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About Alejandro Garcia de la Garza

Alejandro Garcia De La Garza has an MA in conflict, security and development from the University of Sussex.

Articles by Alejandro Garcia de la Garza

This week's editor

Rosemary Belcher-2.jpg

Rosemary Bechler is openDemocracy’s Editor.

Constitutional conventions: best practice

Universal rights, double standards

What is the difference between the human-rights shortfalls of Venezuela and Mexico? Objectively, not much, but Washington has a different perspective.

Mexico: active civil society key to ending culture of impunity

A renewal of democracy should be the means to cleanse Latin America of its history of corruption and abuses of power. But as the Mexican case shows, unless democracy is extended by enhancing civil society, its promise will not be realised.

Mexico: student disappearances focus anger at abuse and impunity

Students shot dead by police, others “disappeared”, mass graves located … the absence of the rule of law and trampling on human rights in Mexico is sparking widespread protest.

Why are police becoming more like soldiers?

Militarisation of the police is a developing phenomenon, spreading into nominally democratic societies as the bonds of popular consent to the status quo weaken.

Droning on

Little is clear about the US renewal of drone strikes in Pakistan—except that they won’t be the last.

Mexico: terror and “terrorism”

A little-noticed security reform in Mexico threatens a major erosion of liberty by exploiting public fear to introduce a sweeping definition of “terrorism”.

Murder and Mexico’s security dilemma

Why is Mexico mired in organised, drug-related murder? In an extreme case of security dilemmas increasingly familiar elsewhere, the state has ceded its monopoly of legitimate force to irregular security companies—and is now considering legitimising vigilante groups.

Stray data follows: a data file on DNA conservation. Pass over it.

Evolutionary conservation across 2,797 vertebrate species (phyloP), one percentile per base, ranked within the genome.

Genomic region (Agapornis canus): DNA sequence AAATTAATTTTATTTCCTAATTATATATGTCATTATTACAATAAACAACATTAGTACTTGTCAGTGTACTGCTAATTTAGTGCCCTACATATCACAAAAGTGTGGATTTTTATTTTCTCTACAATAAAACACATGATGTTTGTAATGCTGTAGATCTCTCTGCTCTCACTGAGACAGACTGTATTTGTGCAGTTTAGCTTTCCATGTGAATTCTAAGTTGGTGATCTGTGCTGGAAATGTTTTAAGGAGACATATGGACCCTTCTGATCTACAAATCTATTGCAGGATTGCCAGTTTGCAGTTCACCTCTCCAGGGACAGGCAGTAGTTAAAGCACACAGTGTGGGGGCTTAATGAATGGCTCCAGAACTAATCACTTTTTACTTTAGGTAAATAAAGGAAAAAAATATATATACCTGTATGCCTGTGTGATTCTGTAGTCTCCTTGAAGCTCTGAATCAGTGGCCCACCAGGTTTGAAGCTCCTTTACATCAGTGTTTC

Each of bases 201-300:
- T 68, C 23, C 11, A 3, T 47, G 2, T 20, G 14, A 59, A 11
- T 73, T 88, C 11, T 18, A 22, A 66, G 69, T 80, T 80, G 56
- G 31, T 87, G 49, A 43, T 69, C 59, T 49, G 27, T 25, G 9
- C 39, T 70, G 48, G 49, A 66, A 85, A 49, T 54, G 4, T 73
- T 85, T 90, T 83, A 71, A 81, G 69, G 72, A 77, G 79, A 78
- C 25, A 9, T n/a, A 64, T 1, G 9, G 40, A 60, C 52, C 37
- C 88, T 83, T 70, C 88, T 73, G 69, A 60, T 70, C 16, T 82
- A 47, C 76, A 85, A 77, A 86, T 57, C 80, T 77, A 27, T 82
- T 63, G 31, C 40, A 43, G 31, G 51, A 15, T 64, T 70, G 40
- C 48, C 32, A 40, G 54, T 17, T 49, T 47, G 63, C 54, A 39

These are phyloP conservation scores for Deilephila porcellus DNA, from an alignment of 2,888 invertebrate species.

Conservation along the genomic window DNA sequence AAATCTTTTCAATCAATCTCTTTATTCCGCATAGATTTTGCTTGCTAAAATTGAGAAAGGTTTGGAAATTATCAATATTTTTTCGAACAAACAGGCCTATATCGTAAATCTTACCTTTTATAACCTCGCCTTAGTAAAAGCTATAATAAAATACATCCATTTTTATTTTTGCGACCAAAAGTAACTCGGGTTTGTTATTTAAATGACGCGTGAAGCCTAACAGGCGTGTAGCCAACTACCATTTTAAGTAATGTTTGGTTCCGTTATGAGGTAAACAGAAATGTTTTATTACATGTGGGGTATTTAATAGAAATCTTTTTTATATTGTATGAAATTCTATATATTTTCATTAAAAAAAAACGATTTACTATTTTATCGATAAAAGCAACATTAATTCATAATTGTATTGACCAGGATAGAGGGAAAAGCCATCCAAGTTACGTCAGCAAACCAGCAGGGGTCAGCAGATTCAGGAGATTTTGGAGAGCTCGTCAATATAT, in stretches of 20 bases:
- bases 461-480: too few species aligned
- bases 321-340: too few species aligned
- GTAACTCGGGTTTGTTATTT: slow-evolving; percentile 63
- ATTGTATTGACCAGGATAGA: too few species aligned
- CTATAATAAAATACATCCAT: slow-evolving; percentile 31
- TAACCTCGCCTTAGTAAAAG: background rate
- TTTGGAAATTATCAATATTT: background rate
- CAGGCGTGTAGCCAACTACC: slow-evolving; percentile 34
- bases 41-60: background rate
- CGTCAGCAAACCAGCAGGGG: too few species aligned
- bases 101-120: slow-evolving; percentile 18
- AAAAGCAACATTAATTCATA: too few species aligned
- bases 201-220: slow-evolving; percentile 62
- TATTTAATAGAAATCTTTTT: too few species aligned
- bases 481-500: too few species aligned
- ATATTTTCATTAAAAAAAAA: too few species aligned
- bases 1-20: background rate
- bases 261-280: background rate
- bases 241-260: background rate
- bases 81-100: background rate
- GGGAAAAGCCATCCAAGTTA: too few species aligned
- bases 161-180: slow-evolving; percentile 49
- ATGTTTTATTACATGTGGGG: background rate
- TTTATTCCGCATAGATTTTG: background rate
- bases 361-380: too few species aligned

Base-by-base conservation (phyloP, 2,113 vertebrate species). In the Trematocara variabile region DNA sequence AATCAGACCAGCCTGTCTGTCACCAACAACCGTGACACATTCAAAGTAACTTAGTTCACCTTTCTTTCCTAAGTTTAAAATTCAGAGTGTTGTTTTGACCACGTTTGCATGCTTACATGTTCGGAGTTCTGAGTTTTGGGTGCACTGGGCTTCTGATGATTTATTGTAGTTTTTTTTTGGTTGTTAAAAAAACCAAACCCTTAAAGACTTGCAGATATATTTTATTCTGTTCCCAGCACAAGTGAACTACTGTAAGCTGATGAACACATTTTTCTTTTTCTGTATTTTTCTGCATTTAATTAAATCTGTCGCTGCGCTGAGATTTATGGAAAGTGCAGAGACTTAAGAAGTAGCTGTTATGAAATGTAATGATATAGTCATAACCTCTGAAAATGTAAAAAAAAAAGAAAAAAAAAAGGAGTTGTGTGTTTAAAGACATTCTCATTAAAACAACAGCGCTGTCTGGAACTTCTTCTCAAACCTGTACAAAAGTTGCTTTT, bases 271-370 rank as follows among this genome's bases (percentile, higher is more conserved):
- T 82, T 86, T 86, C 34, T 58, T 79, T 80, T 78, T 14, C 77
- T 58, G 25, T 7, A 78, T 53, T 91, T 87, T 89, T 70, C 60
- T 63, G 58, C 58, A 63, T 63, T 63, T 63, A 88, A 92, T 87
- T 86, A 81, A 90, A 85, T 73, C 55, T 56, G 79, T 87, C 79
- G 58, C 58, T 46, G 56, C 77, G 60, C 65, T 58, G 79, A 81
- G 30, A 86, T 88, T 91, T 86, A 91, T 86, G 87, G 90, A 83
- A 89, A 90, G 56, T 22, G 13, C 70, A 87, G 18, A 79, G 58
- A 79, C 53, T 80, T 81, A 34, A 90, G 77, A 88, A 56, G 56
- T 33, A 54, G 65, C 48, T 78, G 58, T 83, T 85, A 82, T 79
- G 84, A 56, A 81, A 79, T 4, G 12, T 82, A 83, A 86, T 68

From utopia to dystopia: technology, society and what we can do about it

The superficial post-war dream that technology would solve the world’s social problems has transformed into a nightmare of electronically enabled global surveillance and suppression. Yet with consumer-oriented industries replacing the military as the main driver of innovation, citizens are acquiring tools through which they can co-ordinate their emancipation.

Drones over the world

US drones are often thought of as focused entirely on action against Al-Qaeda and associates, particularly in Pakistan. But the CIA's expanding global net extends into the Pacific, linked to the surveillance operations of the National Security Agency.

The Mexican penitentiary system: how prisons became tools for the cartels

Far from being an instrument aimed at fighting crime and reintegrating former inmates in society, Mexican prisons act as a recruiting ground for the cartels. The lack of government response to this challenge illustrates its powerlessness in the war on drugs.

Mexico’s war on drugs: can you expect the military to function as police?

A side-effect of the war on drugs launched by President Calderon was to involve the army in carrying out police operations against gangs. However, this blurring of lines between both security institutions resulted in an increase in human rights violations.

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